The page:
# Pic16f916 question; External clock on Timer0

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Hello all, I need to obtain a timer tick of 18.88 microseconds on a 20
MHZ clocked PIC16F

On the same board I also have a 13.56 clock, but for speed problems I
neet to keep the processor clocked at 20 MHZ

This 13.56 MHZ signal, divided by 256 is exactly the timer tick I want,
so I thought to feed this signal as an external clock for Timer'0
(T0ckl).

the use of Timer0 with external clock, I did not clearly understand if
in a case like mine I'm allowed to do it...

Re: Pic16f916 question; External clock on Timer0

Hi,
I see some limitations in relation to synchronization of that external
clock to the internal clock (page 6 of Microchip doc no 31011a.pdf)
But maybe as long as you have a duty cycle of approximately 50% you
might not have a problem.
On the other hand, please explain why your 13.56 (I guess it is MHz) is
so important for you. What is the needed resolution of that clock? Any
Regards
Klaus

la_panza skrev:

Re: Pic16f916 question; External clock on Timer0

Klaus (DK) ha scritto:

I'm designing an ISO 15693 vicinity card reader, the unit is composed
by a PIC16F and an analog front-end IC that drives the antenna and
demodulates signals coming from the cards.

The analog front-end IC has its own 13.56 crystal, the electromagnetic
field generated by the antenna supplies power to the cards, but the
13.56 MHZ field is also used as master clock for the card's internal
logic.

All the card timings during data reception and transmission is based on
a 18.88 microsecond time unit, (13.56 MHZ divided by 256). the PIC16F
has the duty of composing data packets, send them with the right
timing, as well as decode response packets coming from the cards.

The PIC has a 20 MHZ quartz, it has other tasks and must be kept quite
fast,
Now, f I plan to use...say... Timer2 to generate the 18.88 Usec. timer
tick, the value to set on Timer2 period register is 94.4; Since it's
not possible to give such a value to a register, I fear that even a
minimum timing error may propagate along the data frame and make the
coding / decoding fail... Ideal solution would be to use the SAME clock
supplied to the cards as a timer clock!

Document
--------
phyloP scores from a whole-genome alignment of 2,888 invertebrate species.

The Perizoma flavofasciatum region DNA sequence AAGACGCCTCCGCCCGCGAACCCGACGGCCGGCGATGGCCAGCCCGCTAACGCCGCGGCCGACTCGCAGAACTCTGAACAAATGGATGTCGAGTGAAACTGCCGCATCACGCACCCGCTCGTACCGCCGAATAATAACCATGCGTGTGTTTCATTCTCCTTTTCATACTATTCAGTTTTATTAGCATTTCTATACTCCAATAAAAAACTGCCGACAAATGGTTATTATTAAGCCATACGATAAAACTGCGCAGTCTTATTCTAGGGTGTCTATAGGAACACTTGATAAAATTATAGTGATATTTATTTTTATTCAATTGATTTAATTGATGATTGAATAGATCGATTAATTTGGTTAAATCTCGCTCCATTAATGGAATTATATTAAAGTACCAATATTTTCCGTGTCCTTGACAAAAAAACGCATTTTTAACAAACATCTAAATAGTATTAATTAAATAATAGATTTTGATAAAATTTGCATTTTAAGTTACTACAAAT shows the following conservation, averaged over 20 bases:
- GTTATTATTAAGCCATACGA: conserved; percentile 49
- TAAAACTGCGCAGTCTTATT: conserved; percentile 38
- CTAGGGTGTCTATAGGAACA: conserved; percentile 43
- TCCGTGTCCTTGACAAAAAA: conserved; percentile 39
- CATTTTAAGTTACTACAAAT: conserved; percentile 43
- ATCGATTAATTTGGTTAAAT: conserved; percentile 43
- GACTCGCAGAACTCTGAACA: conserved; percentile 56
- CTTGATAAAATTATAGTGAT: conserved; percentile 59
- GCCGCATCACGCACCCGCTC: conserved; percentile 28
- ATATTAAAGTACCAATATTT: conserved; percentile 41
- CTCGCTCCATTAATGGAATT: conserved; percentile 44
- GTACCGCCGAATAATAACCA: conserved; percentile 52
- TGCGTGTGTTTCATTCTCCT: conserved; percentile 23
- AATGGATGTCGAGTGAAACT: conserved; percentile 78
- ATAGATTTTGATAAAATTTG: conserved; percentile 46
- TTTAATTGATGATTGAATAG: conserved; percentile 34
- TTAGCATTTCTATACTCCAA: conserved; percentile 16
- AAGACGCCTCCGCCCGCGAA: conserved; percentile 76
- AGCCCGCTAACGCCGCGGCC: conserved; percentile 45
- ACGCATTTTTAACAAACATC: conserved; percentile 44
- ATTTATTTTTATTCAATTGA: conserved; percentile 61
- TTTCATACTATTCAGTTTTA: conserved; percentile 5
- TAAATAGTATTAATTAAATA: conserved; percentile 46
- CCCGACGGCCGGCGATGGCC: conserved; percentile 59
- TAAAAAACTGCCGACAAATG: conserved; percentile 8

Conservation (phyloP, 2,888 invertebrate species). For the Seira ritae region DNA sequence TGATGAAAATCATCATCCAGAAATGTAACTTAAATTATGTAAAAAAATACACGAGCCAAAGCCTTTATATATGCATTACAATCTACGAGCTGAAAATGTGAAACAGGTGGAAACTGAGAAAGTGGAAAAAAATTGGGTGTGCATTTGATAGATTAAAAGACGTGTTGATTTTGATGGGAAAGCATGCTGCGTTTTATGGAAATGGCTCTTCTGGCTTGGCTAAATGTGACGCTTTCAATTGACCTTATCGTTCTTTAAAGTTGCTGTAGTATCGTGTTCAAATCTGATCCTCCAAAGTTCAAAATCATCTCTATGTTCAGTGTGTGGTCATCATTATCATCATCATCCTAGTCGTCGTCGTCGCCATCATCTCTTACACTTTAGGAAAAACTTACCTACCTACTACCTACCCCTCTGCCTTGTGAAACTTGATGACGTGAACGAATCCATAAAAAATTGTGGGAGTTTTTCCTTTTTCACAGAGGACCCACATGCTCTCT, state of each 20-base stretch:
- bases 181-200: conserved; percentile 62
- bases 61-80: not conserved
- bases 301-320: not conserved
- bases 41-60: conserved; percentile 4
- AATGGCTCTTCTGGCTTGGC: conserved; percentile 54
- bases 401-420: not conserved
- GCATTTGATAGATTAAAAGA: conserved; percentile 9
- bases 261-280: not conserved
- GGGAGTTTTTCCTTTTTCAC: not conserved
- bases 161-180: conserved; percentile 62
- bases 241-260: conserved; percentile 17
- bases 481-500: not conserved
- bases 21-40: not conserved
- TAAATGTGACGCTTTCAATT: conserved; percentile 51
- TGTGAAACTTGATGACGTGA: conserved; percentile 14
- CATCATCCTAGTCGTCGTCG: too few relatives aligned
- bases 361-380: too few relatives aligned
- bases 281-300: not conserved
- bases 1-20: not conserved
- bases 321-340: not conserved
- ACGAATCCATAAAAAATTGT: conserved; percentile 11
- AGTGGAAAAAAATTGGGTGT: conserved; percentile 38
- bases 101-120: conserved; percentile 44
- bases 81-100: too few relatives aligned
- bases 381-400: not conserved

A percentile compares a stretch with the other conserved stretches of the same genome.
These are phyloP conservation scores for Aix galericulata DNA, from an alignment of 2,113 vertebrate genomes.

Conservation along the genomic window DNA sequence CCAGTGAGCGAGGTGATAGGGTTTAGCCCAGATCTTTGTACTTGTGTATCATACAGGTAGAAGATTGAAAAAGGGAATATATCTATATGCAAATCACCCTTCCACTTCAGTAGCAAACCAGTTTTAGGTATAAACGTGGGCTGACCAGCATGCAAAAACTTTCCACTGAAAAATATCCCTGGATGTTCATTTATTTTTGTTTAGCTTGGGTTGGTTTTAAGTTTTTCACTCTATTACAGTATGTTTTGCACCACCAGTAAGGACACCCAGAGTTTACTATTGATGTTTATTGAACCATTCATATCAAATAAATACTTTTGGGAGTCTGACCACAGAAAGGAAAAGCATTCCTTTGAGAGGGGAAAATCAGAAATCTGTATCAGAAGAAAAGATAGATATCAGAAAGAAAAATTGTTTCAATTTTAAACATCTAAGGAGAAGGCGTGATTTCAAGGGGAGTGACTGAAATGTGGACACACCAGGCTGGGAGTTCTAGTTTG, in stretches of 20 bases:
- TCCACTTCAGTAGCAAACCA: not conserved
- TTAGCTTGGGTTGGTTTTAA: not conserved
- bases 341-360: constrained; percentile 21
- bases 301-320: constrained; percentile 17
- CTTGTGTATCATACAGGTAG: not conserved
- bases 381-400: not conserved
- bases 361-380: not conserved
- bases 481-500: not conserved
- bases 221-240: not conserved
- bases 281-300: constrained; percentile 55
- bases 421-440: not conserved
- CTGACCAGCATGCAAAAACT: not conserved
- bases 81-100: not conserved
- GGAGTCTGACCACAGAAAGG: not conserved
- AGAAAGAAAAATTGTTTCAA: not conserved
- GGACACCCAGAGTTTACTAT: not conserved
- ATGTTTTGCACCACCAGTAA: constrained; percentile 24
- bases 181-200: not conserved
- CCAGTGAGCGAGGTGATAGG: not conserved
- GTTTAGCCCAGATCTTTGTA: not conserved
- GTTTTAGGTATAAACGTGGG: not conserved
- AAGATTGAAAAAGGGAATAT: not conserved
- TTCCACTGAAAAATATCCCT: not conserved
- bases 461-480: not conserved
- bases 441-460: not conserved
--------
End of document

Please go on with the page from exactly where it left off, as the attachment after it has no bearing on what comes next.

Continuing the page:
Hope the explanation is clear enough...

Thankyou for interest  ....

The cards get power by inductively

Re: Pic16f916 question; External clock on Timer0

13.56 * 3 / 2 = 20.34

Overclocking the PIC this much should be possible, Substitute a PLL
based clock for the PIC's crystal, locked to 1.5 * the front end clock.
Your timer 2 period register could now be loaded with 96. (I haven't
checked the data sheet, I just scaled your values . . .)

--
Ian Malcolm.   London, ENGLAND.  (NEWSGROUP REPLY PREFERRED)
ianm[at]the[dash]malcolms[dot]freeserve[dot]co[dot]uk [at]=@, [dash]=- &
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Re: Pic16f916 question; External clock on Timer0

Ian Malcolm ha scritto:

the idea si not bad, though I wish I would keep hardware modifications
to minimum (a schematic has been drawn already and a A-sample  PC-B is
being printed)..

As an alternativa I was considering a dirty trick like reloading the
period register with 94 and 95 alternatively at every timer2 service
routine.. This would add just a little "jitter" between an interrupt
and the next one, but would make a long.term period of 94.5, very close
to needed 94.4 theoretical time.

In normal condition, Timer 2 can work without any reload, this is its
nain advantage over the other timers, but in any case I think that
touching PR2 "on the fly" should be legal and bringing no adverse side
effect....  what do you think?

Adolfo Melilli - Pordenone - Italy

Re: Pic16f916 question; External clock on Timer0

I thought ISO cards work on a byte basis with CK + Data. Is this card like